July 16, 2012
The latest statistics regarding international aviation accidents suggest that global airline operations continue to present many hazards to travellers. Fatal aviation accident statistics from 2011 show an increase in the overall number of plane crashes.
According to Flightglobal, which provides analysis and research to aerospace and aviation professionals in the air transport industry, the total number of fatal airline accidents rose from 26 to 32 between 2010 and 2011. The latest figure exceeds the ten-year average of 31 world airline fatal accidents.
However, the number of human fatalities that resulted from those accidents was the second lowest figure in the past decade. Airline safety analysts attribute the fact that fatalities decreased despite the rise in accidents to the predominance of small commuter aircraft crashes involving local operators in 2011.
Also, due to increased traffic volumes, the rate of fatal accidents actually improved from about one in every 1.3 million flights to one per 1.5 million global flights. Focusing on that measure alone, 2011 was the safest year on record.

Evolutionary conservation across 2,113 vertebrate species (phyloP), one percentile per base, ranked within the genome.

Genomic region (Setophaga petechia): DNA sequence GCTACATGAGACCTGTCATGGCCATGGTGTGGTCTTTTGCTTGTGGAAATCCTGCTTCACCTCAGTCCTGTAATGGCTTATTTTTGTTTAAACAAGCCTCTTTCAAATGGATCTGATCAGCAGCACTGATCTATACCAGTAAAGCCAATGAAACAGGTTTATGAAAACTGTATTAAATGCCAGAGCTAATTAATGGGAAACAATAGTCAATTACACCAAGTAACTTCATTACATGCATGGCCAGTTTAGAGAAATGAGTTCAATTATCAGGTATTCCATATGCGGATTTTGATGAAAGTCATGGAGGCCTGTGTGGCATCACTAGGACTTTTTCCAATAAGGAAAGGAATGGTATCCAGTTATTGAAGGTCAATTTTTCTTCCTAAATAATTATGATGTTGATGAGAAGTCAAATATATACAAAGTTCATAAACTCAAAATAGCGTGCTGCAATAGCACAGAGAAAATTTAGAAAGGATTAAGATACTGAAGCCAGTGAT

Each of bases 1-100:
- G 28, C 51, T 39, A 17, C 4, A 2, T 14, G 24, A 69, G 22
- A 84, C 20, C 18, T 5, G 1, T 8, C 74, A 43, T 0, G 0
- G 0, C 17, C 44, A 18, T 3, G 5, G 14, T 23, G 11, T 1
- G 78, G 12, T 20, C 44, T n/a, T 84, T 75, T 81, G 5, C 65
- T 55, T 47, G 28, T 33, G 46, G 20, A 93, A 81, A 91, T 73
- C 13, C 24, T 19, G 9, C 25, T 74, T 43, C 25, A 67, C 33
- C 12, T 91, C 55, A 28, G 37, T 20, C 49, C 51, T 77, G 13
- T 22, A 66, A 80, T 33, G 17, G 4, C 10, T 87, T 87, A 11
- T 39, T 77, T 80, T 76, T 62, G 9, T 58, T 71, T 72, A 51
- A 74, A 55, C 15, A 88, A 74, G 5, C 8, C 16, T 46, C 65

Regional Trends in International Fatal Airline Crash Rates
The worst accidents of the year both involved Boeing 727s: an Iran Air crash in January during a domestic flight; and the crash of a Congolese jet in bad weather at Kisangani. In each of these commercial jet accidents, the aircraft had been built before 1980. A total of 140 people died in these two crashes.
While no accidents were reported in Europe and fatal passenger aircraft crash rates decreased in most regions, Flightglobal cited statistics from the International Air Transport Association (IATA) to point to troubling trends in Indonesia and the states of the former Soviet Union. Prominent among the incidents that led those numbers was the Russian Yak-42 passenger jet that crashed in September, taking 43 lives including the entire roster of a professional hockey team.
Whether a crash is caused by pilot error, design defects or maintenance problems with an aging fleet, an international aviation attorney can help clients seek legal remedies worldwide for severe injuries or a wrongful death.